I’m sure that most of us think that marine fish evolved in the sea, but a new paper by Greta Vega and John Wiens in the Proceedings of the Royal Society (B) says that that just ain’t so. The vast majority of them evolved from ancestors who lived in fresh water (themselves derived from marine ancestors) and then re-invaded the sea—just as marine mammals evolved from terrestrial mammals whose distant ancestors were aquatic.
As Vega and Wiens point out, compared to the land, the sea is biologically depauperate: marine habitat covers 70% of the Earth’s surface but contains only 15-25% of Earth’s species. It gets worse if you count “habitable space”: since the ocean is three-dimensional, Vega and Wiens claim that it contains “90-99% of the volume of the habitable biosphere.”
Why this relative lack of marine species compared to those on land (or freshwater)? A number of hypotheses have been proposed, including the water habitat itself (this doesn’t stand up because freshwater fish are far more diverse per unit area than marine fish), and a greater net primary productivity (NPP: the amount of atmospheric carbon that finds its way into plants) in terrestrial than marine habitats. (NPP is the base of the biological food pyramid.) But the difference in NPP between terrestrial and marine habitats is not very large, and freshwater NPP is by far the lowest despite having more fish diversity than marine habitats.
My own guess, which is also that of Vega and Wiens, is that geographic barriers, which are the first step in most speciation events, are simply less common, or arise less frequently, in open water than in terrestrial habitats (riverine fish, of course, are geographically isolated in river systems). It’s telling that the greatest diversity in the ocean is found in the Indo-Pacific, which Vega and Wiens describe as “geographically complex,” limiting dispersal and facilitating the formation of new species.
Vega and Wiens try to resolve this issue by doing a DNA-based phylogeny of the actinopterygians (the ray-finned fish, so called because of the bony struts in their fins). Ray-finned fish are by far the most numerous of all “fish”—about 96% of them. What they found was surprising: here’s the phylogeny of different actinopterygian groups and the number of species in each group , with the colors indicating where they live (red is freshwater, blue marine, and mixed colors indicating that members of the group occupy both habitats. Notice that the three “basal groups”, Polypteriformes, Chondrostei, and Amiiformes, are all exclusively freshwater (click to enlarge):
The completely freshwater nature of the basal (and hence oldest) actinopterygians indicates that all the others came from freshwater ancestors. And that means that every ray-finned fish in the sea derived from freshwater species.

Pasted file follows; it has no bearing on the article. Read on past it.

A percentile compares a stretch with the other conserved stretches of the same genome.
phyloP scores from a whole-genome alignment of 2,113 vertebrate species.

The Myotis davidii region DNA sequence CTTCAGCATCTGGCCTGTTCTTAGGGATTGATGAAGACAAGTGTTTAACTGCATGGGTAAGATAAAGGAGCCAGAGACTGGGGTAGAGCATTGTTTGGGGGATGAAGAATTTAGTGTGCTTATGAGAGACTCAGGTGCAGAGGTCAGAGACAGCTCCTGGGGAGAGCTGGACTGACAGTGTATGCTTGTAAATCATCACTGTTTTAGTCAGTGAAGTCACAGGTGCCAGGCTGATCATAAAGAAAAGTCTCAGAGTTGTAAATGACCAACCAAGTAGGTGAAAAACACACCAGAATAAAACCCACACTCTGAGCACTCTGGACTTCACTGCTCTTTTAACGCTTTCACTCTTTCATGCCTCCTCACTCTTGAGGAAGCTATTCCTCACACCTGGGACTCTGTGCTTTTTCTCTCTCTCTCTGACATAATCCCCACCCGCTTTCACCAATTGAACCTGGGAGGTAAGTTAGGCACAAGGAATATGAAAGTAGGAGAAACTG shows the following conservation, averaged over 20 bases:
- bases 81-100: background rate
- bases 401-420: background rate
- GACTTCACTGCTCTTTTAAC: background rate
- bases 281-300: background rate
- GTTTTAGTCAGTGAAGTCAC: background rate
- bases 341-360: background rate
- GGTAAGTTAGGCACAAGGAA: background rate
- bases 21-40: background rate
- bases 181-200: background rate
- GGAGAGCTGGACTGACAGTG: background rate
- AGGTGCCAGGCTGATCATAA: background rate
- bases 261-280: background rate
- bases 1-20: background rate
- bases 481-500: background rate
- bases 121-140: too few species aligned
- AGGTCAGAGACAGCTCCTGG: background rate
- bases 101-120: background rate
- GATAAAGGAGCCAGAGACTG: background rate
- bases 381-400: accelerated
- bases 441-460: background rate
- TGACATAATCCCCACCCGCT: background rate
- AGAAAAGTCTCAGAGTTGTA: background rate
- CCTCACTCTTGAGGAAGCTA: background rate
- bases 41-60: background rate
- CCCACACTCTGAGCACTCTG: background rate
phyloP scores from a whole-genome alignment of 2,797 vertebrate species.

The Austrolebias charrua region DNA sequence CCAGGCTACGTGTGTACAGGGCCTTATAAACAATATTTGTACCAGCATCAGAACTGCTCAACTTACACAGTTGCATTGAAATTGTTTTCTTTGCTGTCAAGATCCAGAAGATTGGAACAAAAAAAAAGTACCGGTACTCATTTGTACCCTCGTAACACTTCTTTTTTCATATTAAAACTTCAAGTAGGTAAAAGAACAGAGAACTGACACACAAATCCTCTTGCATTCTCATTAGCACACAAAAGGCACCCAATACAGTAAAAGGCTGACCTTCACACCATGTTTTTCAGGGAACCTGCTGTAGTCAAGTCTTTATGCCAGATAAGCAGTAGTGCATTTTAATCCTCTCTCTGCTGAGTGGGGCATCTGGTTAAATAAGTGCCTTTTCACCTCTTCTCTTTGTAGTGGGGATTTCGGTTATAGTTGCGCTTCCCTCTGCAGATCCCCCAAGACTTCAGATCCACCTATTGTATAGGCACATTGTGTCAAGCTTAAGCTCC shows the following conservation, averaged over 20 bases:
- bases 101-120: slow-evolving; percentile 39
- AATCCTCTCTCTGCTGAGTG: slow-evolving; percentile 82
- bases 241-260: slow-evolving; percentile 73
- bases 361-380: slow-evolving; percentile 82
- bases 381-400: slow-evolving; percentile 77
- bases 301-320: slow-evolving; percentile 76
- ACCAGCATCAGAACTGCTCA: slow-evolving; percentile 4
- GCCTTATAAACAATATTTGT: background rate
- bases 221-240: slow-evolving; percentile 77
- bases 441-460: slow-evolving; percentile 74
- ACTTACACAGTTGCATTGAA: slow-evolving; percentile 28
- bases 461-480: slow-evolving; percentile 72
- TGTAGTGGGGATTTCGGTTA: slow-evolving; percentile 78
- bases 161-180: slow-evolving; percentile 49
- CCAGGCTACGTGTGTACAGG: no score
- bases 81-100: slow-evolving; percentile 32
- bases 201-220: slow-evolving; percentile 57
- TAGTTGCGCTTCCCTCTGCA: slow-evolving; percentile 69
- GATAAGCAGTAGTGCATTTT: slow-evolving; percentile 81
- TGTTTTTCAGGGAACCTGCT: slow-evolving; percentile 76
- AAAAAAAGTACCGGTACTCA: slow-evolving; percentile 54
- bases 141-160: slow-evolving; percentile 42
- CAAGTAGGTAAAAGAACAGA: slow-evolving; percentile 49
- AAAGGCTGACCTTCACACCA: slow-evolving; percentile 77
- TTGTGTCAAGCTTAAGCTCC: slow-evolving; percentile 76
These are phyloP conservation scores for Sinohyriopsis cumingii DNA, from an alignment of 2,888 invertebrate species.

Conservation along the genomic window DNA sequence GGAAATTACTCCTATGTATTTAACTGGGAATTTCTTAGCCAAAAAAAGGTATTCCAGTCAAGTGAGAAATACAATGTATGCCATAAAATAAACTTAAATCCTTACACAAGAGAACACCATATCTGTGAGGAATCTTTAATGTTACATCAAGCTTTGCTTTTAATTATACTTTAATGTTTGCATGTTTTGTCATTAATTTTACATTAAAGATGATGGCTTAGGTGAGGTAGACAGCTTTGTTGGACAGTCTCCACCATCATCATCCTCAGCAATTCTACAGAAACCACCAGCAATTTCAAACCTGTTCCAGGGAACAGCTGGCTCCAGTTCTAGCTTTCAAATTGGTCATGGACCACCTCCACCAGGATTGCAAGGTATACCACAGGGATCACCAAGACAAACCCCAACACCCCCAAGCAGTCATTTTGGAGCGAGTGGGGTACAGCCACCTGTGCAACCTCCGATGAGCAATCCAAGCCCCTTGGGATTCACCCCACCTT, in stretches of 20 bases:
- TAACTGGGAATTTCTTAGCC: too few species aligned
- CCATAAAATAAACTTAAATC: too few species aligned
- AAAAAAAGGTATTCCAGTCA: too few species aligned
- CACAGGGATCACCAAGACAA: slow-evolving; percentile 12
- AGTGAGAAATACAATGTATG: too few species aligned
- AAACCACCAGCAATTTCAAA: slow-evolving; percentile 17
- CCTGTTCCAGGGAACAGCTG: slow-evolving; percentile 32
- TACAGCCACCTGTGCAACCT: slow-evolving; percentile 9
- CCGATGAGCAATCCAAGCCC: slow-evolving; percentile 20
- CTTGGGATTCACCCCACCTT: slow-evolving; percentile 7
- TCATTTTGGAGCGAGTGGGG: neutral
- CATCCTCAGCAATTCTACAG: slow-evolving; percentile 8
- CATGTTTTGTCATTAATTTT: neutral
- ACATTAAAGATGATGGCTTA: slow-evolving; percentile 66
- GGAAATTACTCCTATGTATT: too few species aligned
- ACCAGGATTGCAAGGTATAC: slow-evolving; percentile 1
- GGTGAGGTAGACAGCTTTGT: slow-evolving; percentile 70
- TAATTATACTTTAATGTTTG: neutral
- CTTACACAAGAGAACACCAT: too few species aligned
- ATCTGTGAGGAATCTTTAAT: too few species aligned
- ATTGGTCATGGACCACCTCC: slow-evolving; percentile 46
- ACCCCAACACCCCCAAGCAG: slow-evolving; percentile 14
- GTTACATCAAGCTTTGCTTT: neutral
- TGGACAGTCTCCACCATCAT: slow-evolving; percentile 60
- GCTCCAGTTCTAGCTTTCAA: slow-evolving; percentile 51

We know from the fossil record the ancestor of all fish was marine, so what has happened here is that the sea is populated with things that came from freshwater, but whose ancestors themselves originally came from the sea. I’m not sure whether actinopyterygians themselves evolved in the sea (Vega and Wiens suggest no, but one expert I consulted said they probably did), but if the answer is “no” it probably means that there was an extinction event that wiped out marine actinopterygians and perhaps other groups as well. Then freshwater actinopterygians re-invaded the empty sea and repopulated it.
Vega and Wiens speculate that such an extinction event, whatever groups it decimated, helps account for the lack of marine biodiversity, though they don’t present independent evidence for such an event. It may just be that the equilibrium number of all species in the ocean is lower because they are formed less frequently due to the lack of geographic barriers. If extinction rates are comparable in terrestrial and marine environments, but speciation rates are lower in marine habitats, then the equilibrium number of species will also be lower in the sea.
This is all speculation, but what does seem solid from the Vega and Wiens paper is that marine ray-finned fish, which to an approximation means all marine fish, derive from ancestors that were freshwater. And that’s surprising.
You may wonder what fish are in those three freshwater “basal” groups. Here’s an example of each.
From the order Polypteriformes, or bichirs, a group of bizarre fish with primitive traits (note the subdivided dorsal fin, unique in this group):
From the subclass (I think it’s a subclass!) Chondrostei, a chinese paddlefish:
And the bowfin, the sole living species in the order Amiiformes:
Vega, G. C. and J. J. Wiens. 2012. Why are there so few fish in the sea? Proc Roy. Soc. Lond. B: online, doi:10.1098/rspb.2012.0075